My overall assessment in this budget is the same that I have for any other budget. You can find a lot of good in it and some bad. And I think when you’re talking about a $220 billion price tag you can find something for everyone. But certainly there is bad in there. But I think overall it is a ton of money. It’s a lot of money. I would’ve liked to have seen some of that put in the reserves. A lot of this money’s coming in from federal, federal infusion of stimulus I should say, and our tax receipts were way up last year so it created a lot of revenue. But there’s nothing wrong with putting a little money away for a rainy day and I think we should’ve put some more there. But certainly a lot of great programs. Agriculture, veteran’s programs here in the North Country, a middle class tax cut, property taxes we’re doing something about that, the gas tax holiday. There are a lot of things that are in there to help people out. Number one issue on peoples’ minds right now is inflation and I think us as New York state government we’re stepping up and saying we can do a part, we still have to have help here on the federal level, local level, we all need to be in this. But I think New York state said you know what we all need to be in this and we have to do something to help people and their pocketbooks and we’re going to do what we can. And I have three words for you. Number one issue consistently throughout my career as the Assembly: broadband, broadband, broadband. We need it here in the North Country and throughout New York state. You talked about the DOT Right-of-Way tax that I have fought to get out of existence for past three years. It was snuck into the budget a couple, three years ago. That will help our smaller companies here in rural areas like the North Country. It was a hindrance to them. It’ll help them build out more broadband to our rural areas. And we have over $1 billion here in broadband funding to help get public-private partnerships so that we can put more cable in the ground to get broadband out to those people. We need it. It plays a critical role in every facet if our lives. And it’s needed. It’s desperately needed, not only for us socially but economically.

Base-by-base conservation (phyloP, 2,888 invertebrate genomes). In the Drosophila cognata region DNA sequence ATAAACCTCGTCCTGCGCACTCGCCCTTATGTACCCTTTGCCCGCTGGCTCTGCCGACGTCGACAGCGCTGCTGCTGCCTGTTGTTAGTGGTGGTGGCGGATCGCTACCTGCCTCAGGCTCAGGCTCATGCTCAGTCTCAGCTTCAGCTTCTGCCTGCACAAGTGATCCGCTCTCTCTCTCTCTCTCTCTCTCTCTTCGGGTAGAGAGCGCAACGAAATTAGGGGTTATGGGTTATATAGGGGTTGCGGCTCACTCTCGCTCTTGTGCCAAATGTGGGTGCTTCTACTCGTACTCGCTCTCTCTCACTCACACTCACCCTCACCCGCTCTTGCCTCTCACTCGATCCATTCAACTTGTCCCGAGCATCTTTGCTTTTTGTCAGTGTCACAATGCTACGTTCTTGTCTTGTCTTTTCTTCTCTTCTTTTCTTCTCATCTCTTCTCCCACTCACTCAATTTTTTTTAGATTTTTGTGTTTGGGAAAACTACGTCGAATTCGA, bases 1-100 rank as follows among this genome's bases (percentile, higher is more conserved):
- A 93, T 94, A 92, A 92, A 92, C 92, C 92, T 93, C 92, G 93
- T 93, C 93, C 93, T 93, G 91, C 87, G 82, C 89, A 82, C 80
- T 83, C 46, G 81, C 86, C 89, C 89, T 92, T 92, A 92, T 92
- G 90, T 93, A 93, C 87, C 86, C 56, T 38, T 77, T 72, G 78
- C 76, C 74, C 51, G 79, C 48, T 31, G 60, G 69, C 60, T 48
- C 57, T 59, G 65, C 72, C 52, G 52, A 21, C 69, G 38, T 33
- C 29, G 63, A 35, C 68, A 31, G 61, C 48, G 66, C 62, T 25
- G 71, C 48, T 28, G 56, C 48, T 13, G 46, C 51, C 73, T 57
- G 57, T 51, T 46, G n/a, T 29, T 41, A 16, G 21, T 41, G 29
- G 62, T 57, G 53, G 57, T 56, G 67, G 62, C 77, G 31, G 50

A group is organizing in the Plattsburgh region to try to get a third bridge built across Lake Champlain.  Assemblyman D. Billy Jones says he has written to the state Department of Transportation regarding the potential to conduct a feasibility study.